To reindex each Search service deployment, we started off by creating a new Elasticsearch 5.x cluster where new accounts could be mapped. Existing accounts continued to be served from the 2.x cluster, and new accounts were created in the 5.x cluster. We have an opt in model for Search in Azure DevOps. The first option is Code Search, where search is explicitly enabled by installing the Code Search extension. The second option is through the Wiki/Work-Item Search, which is enabled when users search the first time. During the reindexing exercise, we enabled the search service in multiple regions, as well as in our wiki, growing the number of accounts sending documents into Elasticsearch 5.x everyday.

The process of switching accounts from 2.x to 5.x started by marking all accounts as available for reindexing, which then triggered the reindex and monitoring job. We took ‘n’ accounts that were in pending for reindexing and started indexing them. The indexing happened in the new cluster and search from the older cluster. We then marked the current accounts, which already had indexing completed so that new accounts could be picked for indexing. Once all accounts were reindexed, we verified all accounts were on Elasticsearch 5.x and no indexing or searching was still happening on the Elasticsearch 2.x cluster. Once confirmed, the Elasticsearch 2.x cluster was deleted.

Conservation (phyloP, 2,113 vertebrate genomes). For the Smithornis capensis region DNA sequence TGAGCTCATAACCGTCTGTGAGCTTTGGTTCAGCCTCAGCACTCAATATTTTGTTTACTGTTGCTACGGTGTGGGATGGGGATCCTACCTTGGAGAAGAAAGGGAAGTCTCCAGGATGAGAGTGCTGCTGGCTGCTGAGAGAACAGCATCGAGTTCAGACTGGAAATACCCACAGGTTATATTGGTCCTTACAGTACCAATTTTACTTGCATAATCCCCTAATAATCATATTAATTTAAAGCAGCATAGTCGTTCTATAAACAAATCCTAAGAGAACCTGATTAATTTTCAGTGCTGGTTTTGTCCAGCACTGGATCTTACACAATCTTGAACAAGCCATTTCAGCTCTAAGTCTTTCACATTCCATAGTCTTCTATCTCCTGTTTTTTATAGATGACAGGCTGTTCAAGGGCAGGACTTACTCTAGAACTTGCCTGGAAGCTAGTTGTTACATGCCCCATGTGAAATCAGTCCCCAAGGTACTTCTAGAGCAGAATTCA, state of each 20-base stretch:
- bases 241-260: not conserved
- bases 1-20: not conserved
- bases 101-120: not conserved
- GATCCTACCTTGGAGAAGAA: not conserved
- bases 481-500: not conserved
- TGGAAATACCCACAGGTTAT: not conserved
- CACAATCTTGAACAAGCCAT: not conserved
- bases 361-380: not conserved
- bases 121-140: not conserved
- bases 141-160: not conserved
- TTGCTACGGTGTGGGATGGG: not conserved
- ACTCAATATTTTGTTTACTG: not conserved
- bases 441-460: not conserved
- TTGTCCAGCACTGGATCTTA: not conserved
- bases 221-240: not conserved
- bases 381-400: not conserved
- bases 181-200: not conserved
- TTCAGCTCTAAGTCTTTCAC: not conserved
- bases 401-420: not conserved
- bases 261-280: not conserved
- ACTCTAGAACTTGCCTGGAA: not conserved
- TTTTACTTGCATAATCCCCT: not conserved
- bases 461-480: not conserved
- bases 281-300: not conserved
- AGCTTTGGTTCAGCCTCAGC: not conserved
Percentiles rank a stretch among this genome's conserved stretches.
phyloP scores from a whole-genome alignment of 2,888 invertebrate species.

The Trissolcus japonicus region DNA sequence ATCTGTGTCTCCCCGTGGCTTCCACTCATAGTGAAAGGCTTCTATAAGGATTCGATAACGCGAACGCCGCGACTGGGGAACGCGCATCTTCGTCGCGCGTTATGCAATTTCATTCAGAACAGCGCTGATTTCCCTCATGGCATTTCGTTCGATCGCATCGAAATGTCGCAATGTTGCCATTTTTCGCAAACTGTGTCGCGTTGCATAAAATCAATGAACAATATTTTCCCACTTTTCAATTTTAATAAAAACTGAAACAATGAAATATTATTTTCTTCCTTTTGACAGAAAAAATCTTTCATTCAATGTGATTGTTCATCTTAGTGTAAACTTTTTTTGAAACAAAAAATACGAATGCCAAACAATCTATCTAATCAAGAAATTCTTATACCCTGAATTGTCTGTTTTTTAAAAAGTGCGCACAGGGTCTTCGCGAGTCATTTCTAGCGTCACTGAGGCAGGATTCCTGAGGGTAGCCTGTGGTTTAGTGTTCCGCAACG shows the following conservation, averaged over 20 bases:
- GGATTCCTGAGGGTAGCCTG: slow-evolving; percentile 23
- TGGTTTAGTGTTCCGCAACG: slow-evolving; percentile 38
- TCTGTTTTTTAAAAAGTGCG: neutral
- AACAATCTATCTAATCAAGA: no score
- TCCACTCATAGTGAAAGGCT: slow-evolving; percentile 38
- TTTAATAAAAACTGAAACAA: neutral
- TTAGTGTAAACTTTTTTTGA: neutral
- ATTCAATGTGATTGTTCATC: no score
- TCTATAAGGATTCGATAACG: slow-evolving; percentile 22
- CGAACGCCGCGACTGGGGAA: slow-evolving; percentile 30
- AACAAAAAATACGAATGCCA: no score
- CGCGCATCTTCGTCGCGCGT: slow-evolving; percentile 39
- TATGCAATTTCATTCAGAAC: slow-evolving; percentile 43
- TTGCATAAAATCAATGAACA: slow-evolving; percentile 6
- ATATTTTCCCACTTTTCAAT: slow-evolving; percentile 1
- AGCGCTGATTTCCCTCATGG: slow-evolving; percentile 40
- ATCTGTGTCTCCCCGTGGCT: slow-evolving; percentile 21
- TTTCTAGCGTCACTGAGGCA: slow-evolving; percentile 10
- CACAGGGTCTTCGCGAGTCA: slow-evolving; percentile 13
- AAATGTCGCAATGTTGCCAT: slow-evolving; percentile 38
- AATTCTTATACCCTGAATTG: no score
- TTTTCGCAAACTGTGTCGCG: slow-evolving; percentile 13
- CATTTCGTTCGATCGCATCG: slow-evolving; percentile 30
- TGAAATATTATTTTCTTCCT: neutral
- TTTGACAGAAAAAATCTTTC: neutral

The Numbers

We had close to 1.2 billion documents taking around 60 TB of disk space in Elasticsearch 2.x clusters when we started the reindexing exercise. By the time we finished the exercise the number of documents in Elasticsearch 5.x clusters were more than 2.5 billion and taking up around 225 TB of disk space. This was due to the increasing number of accounts opting in for Search Experience and the increasing amounts of data per account. We also introduced a new field in our mapping used in Elasticsearch 5.x that indexes our content field (the largest field) in another format – yet the performance numbers held steady even with the dramatically increased amount of data.